• A soldier who believes that the risk decision is part of his job and does not want to bother his unit leader or section leader.

  • Outright failure to recognize a hazard or the level of risk involved.

  • Overconfidence on the part of an individual or the unit in being able to avoid or recover from a hazardous incident.

  • Subordinates who do not fully understand the higher commander's guidance regarding risk decisions.


Leaders provide direction, set priorities, and establish command climate (values, attitudes, and beliefs). Successful preservation of combat power requires leaders to embed risk management into individual behavior. To fulfill this commitment, one must exercise creative leadership, innovative planning, and careful management. Most importantly, one must demonstrate support for the risk management process.

Leaders and others in the unit chain of command can establish a command climate favorable to risk management integration by taking the following actions:

  • Demonstrate consistent and sustained risk management behavior through leadership by example and emphasis on active participation throughout the risk management process.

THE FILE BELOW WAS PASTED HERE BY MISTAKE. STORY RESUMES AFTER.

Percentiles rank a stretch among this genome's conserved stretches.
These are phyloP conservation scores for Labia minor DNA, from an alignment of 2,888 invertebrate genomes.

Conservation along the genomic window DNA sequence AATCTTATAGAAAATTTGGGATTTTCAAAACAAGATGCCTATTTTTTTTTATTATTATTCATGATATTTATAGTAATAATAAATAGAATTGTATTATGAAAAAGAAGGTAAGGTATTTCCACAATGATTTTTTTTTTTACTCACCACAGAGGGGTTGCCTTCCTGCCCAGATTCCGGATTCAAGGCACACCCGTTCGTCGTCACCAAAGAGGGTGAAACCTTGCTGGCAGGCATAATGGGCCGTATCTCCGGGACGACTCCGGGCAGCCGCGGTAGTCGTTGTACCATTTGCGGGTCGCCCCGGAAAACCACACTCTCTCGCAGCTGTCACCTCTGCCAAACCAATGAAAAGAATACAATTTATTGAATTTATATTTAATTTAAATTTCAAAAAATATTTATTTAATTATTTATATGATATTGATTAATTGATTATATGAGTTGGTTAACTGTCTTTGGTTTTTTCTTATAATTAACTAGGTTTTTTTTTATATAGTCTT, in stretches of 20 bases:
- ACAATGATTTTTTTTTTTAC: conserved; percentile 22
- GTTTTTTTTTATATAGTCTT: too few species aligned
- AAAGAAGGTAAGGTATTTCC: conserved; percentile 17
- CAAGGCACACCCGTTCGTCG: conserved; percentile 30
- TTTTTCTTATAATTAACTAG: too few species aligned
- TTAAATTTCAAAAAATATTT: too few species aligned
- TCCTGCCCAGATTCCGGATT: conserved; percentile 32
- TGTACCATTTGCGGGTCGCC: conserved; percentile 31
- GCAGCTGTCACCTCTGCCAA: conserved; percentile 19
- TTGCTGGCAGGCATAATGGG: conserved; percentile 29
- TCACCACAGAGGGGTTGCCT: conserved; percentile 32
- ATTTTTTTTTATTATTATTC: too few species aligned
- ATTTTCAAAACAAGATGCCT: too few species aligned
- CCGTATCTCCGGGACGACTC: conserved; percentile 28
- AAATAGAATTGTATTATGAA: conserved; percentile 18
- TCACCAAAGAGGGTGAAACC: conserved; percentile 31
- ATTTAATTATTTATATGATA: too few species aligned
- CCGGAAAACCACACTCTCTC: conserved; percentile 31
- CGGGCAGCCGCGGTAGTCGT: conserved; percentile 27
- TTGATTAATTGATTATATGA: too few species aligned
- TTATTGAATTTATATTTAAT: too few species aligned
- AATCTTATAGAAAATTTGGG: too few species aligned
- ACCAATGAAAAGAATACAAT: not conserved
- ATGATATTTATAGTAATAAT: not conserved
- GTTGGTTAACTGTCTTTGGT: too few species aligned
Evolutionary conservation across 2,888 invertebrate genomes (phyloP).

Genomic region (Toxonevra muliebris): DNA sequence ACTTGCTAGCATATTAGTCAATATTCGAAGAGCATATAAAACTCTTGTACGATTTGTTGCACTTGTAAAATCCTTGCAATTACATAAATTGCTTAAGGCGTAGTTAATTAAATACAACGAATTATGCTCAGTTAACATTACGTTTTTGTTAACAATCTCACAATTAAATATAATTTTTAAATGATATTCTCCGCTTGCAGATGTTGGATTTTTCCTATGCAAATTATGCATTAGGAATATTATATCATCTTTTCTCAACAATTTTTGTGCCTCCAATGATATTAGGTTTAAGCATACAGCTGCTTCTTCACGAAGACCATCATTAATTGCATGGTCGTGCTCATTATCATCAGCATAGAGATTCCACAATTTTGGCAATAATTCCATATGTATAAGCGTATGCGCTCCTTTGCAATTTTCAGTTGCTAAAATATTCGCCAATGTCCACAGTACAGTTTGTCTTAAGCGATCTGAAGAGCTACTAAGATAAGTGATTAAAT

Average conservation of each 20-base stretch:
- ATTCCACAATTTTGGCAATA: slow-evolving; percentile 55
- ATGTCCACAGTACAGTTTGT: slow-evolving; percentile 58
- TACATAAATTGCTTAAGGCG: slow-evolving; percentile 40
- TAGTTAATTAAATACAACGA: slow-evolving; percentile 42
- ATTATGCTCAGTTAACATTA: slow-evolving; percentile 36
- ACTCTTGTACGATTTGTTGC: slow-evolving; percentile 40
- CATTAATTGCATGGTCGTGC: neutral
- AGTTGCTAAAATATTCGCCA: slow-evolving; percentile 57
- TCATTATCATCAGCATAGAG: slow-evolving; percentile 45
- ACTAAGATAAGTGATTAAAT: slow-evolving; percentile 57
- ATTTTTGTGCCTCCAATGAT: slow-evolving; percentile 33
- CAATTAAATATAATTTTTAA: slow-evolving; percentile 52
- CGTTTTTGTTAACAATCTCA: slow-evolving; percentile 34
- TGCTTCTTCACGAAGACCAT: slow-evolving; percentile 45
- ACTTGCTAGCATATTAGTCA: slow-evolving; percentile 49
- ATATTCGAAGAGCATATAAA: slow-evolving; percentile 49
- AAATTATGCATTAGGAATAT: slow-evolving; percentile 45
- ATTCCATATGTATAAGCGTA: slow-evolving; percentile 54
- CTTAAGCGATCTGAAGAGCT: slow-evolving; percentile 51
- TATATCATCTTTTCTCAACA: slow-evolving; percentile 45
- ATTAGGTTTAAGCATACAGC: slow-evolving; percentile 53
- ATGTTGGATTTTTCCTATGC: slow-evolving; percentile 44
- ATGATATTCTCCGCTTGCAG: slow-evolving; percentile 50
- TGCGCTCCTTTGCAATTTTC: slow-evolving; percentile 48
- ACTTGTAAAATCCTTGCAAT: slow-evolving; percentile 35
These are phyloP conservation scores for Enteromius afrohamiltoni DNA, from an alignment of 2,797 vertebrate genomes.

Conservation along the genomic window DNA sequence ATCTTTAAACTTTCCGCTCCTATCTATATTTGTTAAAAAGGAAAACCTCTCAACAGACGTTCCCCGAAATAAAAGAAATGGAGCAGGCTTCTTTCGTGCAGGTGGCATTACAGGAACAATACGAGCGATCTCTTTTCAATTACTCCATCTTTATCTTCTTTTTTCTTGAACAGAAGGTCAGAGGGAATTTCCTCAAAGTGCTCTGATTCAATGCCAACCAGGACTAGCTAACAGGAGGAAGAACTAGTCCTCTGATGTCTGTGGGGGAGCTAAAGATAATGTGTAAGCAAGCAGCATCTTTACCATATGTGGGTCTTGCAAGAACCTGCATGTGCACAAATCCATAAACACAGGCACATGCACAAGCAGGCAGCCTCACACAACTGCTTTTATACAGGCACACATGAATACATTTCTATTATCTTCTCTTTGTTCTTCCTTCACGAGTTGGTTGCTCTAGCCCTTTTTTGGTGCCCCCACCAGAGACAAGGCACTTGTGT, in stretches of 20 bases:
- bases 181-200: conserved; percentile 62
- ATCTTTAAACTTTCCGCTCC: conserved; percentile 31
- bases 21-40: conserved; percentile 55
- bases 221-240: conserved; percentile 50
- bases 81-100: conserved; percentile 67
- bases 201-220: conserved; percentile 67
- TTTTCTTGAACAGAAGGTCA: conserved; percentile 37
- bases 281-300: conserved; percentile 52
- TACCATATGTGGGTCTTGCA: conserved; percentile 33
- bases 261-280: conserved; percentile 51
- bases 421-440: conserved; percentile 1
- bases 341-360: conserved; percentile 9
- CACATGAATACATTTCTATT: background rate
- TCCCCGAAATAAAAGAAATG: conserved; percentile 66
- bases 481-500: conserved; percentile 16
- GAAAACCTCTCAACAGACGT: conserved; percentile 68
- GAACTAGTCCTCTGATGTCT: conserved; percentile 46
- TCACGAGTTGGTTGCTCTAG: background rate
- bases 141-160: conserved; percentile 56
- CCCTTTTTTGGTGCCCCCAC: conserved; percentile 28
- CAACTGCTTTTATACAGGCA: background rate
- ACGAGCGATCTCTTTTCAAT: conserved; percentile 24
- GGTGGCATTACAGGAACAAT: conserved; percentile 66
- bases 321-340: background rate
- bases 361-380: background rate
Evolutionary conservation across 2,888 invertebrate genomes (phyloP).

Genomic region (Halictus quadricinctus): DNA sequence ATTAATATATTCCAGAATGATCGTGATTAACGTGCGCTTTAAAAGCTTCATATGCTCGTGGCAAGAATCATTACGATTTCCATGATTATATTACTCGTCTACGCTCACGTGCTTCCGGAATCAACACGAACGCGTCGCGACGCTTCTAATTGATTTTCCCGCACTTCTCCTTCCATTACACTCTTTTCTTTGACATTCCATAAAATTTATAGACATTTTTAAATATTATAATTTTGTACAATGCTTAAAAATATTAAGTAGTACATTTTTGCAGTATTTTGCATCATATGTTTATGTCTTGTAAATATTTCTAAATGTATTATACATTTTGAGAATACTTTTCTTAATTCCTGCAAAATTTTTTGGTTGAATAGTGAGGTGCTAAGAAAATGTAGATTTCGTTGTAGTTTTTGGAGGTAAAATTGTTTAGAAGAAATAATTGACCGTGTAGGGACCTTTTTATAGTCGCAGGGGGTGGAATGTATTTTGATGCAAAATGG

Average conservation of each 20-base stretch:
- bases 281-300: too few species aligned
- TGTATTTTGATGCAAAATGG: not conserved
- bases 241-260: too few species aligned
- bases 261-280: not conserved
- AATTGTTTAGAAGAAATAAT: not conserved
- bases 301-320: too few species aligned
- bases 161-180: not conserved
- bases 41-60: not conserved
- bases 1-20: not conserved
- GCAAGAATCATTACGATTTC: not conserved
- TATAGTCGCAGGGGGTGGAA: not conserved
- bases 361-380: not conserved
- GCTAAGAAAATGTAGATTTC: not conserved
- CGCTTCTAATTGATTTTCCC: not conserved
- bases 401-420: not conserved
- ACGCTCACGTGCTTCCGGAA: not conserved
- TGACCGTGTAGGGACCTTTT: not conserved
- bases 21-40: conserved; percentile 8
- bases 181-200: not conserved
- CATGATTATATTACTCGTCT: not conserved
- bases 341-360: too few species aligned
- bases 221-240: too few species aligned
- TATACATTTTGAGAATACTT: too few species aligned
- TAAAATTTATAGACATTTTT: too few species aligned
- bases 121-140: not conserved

• Provide adequate resources for risk management. Every leader is responsible for obtaining the assets necessary to mitigate risk and for providing them to subordinate leaders.

  • Understand your own and your soldiers' limitations, as well as your unit's capabilities.

  • Allow subordinates to make mistakes and learn from them.

  • Prevent a "zero defects" mindset from creeping into the unit's culture.

  • Demonstrate full confidence in subordinates' mastery of their trade and their ability to execute a chosen COA.

  • Keep subordinates informed.

  • Listen to subordinates.

Leader, subordinate leader, and individual soldier risk management responsibilities include the following:

  • Make informed risk decisions. Establish and then clearly communicate risk decision criteria and guidance.

  • Establish clear, feasible risk management policies and goals.

  • Train the risk management process. Ensure subordinates understand the who, what, when, where, and why of managing risk and how these factors apply to their situation and assigned responsibilities.

  • Accurately evaluate the unit's effectiveness, as well as subordinates' execution of risk controls during the mission.

  • Inform higher headquarters when risk levels exceed established limits.